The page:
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Tory MSP urged to apologise following "disgraceful" comments on those in food poverty

This news post is over 1 year old

Rachael Hamilton said her phrasing was "poor" and she did not mean to cause offence.

A Scottish Conservative MSP has been told she must apologise for “disgraceful” remarks made about families across the country who use foodbanks. 

Ettrick, Roxburgh and Berwickshire MSP Rachael Hamilton has come in for criticism after suggesting that families who are forced to turn to foodbanks are “less well-educated” when it comes to cooking and preparing meals.

Speaking during a meeting of the Scottish Parliament’s Rural Affairs, Islands and Natural Environment Committee on Wednesday, Ms Hamilton referred to the provisions given out by food banks. 

She said: “This is an area that, actually, could be opened up to replace those types of foods in terms of how we are supporting people who possibly are less well-educated in terms of cooking and getting access to that food.” 

Following the comments, SNP MSP Alasdair Allan made an intervention during the hearing to challenge Ms Hamilton. 

He said: “Given what we have heard today about the ingenuity that has been used and is used by many families who are struggling to pay for food, I wonder whether Ms Hamilton would maybe recognised the phrase that she used about families that are hungry posibly being ‘less educated in how to cook’.”

Ms Hamilton attempted to expand on her point but was stopped in the interest of time by the committee’s convenor, fellow Tory Finlay Carson. 

The committee was taking evidence from a number of charities and campaign groups on Good Food Nation (Scotland) Bill, including Polly Jones, head of Scotland at the Trussell Trust and director of Nourish Scotland, Pete Ritchie. 

MSPs had earlier heard from speakers that Scotland’s current system for providing food is entirely fixable, and the proposals in the bill would go some way to achieving this. 

The SNP have now called for Ms Hamilton to apologise and not double down following the incident. 

Rachael Hamilton MSP (Credit: Scottish Parliament)

Mr Allan said: “Rachael Hamilton’s comments were utterly disgraceful and an insult to thousands of families across Scotland who do everything they can to put food on to the table every day.

“People relying on foodbanks often find innovative ways to make meals go further and it is completely inappropriate for a Tory MSP to suggest that families in poverty are ‘less well-educated’ in how to cook and prepare food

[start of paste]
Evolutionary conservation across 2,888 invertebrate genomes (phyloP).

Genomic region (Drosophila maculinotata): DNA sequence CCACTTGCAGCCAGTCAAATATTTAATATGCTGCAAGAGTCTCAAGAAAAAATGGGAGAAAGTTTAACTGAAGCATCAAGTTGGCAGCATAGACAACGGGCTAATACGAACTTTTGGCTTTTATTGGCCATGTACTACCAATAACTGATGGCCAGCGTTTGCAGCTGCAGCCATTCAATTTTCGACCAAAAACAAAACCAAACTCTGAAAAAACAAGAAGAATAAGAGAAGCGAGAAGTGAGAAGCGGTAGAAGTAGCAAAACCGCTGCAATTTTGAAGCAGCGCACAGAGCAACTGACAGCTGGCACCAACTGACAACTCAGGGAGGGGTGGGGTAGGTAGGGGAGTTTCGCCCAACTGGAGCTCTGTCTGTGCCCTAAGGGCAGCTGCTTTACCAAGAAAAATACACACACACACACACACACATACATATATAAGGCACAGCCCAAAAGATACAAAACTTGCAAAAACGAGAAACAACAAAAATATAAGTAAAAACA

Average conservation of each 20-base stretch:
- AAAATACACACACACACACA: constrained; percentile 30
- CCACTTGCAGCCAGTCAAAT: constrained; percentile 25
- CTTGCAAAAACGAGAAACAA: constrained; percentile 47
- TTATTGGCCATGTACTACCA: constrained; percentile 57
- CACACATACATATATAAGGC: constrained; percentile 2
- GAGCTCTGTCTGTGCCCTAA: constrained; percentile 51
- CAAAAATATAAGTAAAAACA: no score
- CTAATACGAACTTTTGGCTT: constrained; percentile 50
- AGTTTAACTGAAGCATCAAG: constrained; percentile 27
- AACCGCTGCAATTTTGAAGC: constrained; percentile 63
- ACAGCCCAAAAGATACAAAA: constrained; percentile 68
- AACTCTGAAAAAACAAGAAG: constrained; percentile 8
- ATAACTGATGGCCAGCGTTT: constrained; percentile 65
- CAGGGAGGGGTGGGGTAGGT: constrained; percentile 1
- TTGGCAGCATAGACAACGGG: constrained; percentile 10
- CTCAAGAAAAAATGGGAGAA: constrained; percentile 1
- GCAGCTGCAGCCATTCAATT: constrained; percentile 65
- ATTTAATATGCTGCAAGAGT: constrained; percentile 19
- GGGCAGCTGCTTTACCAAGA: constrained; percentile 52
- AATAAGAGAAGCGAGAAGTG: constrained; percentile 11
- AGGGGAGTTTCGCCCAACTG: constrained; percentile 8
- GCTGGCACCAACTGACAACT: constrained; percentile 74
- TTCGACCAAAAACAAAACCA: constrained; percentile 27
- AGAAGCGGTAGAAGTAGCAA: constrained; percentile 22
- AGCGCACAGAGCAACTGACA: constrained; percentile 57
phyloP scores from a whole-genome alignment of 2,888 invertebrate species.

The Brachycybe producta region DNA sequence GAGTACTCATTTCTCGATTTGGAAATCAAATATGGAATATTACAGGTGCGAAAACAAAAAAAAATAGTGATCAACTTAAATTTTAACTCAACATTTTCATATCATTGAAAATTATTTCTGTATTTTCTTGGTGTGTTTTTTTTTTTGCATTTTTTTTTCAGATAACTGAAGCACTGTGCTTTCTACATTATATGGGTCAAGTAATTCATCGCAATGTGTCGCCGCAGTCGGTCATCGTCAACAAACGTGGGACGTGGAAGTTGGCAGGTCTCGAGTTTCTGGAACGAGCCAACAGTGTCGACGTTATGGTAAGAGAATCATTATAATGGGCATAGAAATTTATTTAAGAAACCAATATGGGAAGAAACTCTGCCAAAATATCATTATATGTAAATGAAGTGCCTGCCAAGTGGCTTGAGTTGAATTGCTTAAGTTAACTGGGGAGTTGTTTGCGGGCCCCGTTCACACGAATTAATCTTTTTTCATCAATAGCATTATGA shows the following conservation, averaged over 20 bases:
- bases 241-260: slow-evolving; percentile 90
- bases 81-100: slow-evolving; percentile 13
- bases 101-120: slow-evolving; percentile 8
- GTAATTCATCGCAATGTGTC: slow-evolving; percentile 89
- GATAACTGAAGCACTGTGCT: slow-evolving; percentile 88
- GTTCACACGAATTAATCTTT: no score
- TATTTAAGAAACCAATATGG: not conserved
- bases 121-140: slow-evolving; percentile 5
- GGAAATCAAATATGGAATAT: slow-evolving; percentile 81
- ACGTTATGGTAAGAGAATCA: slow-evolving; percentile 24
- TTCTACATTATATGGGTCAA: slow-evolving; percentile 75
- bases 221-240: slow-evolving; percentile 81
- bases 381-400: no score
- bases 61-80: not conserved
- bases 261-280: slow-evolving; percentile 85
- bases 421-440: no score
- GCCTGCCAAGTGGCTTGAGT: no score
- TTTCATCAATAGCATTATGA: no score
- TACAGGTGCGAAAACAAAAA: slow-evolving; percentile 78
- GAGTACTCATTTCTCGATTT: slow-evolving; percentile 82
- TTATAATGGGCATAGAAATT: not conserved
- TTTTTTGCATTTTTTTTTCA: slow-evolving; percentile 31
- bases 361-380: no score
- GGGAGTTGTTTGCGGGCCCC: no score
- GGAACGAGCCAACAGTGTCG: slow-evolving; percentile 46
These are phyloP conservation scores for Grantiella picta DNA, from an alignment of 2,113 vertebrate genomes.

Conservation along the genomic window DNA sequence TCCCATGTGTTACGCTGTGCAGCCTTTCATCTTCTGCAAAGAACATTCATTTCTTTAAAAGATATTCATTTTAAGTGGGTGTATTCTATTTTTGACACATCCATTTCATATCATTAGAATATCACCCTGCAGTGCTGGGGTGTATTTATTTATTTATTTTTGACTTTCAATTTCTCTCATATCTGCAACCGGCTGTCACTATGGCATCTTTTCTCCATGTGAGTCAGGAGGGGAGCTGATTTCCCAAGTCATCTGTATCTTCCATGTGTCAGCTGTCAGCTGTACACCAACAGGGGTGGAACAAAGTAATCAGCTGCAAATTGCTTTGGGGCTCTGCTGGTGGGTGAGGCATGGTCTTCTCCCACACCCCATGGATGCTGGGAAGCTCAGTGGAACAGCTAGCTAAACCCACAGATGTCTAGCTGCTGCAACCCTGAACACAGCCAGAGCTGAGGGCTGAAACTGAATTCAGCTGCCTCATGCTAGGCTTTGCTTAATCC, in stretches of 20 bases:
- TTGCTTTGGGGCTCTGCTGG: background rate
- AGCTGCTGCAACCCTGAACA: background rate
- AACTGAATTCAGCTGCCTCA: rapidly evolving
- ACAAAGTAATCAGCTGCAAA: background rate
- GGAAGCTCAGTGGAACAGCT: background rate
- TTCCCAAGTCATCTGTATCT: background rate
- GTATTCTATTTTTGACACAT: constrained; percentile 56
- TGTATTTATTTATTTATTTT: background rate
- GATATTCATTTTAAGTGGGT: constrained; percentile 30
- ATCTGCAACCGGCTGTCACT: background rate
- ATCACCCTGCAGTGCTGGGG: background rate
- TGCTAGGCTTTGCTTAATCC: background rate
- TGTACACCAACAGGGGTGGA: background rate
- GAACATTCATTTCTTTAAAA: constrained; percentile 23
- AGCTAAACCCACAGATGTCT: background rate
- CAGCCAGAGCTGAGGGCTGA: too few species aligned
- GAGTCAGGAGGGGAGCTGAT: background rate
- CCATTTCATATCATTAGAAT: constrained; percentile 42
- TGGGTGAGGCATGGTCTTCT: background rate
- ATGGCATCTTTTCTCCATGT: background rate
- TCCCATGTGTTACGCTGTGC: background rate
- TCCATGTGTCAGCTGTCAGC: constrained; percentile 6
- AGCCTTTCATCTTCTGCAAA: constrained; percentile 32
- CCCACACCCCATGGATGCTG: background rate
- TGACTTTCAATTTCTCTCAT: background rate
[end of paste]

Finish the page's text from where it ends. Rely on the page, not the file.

“Once again, the Tory mask has slipped, and they have shown themselves to be completely out of touch, and frankly indifferent to the very real suffering caused by Tory cuts like the £20 Universal Credit uplift and the Benefit Cap.  

“Ms Hamilton must apologise for her appallingly insulting remarks.”

John Dickie, director of Child Poverty Action Group (CPAG), said: “It is vital that everyone understands that it is acute lack of money that drives people to food banks.

"That so many of our citizens just don’t have the money to buy the food they need just can’t be right.

"Only by ensuring that our labour market and social security systems work together to provide everyone with a secure and adequate income will we end the need for food banks.”

Ms Hamilton told Third Force News: "I did not mean to cause any offence. My phrasing was poor but in the context of the discussion, the point I was making was clear and supported by the representative of the NFUS. 

“My point was referencing the 21 responses to the consultation on the Good Food Nation Bill that stated education about food is key to realising the social, economic, environmental, health and well-being benefits that the legislation seeks to achieve."



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Calum Munro
over 1 year ago

The key challenge is how do we educate young folk to be competent cooks who are knowledgeable about proper diet and getting proper value for their spending as they become independent?

How to we work this backwards to help folk who are already in difficulties and missed out on decent nutrition education and cooking skills?

I am in my 60s and learnt nothing about food in school. I learnt to cook in Scouts. I didn't recognise it at the time but I grew up on a diet constrained by the low wages that afflicted my Father's working life.

I know of well educated professionals in the Health sector who do not know how to cook and have brought their children up on ready meals because they never saw their parents cook and their children do not now know how to cook! This is not a "class" issue it is society wide and has repercussions on on the future health and welfare of the country.

The cycle has to be broken.

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over 1 year ago

She's correct this cadre are definitely not as healthy or as good at meal preparation - or eating generally. This is easy to find in health data. It correlates, unfortunately, what we eat is 100% linked to our health. That's not the problem though. The problem is whether this is a knock on from lower income or lower education - or perhaps a mix. Devils advocates are required MSP's must speak their minds without apology. There is an important debate to be had here. Can we reform our welfare system to both provide and educated?

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Lok Yue
over 1 year ago

Well said James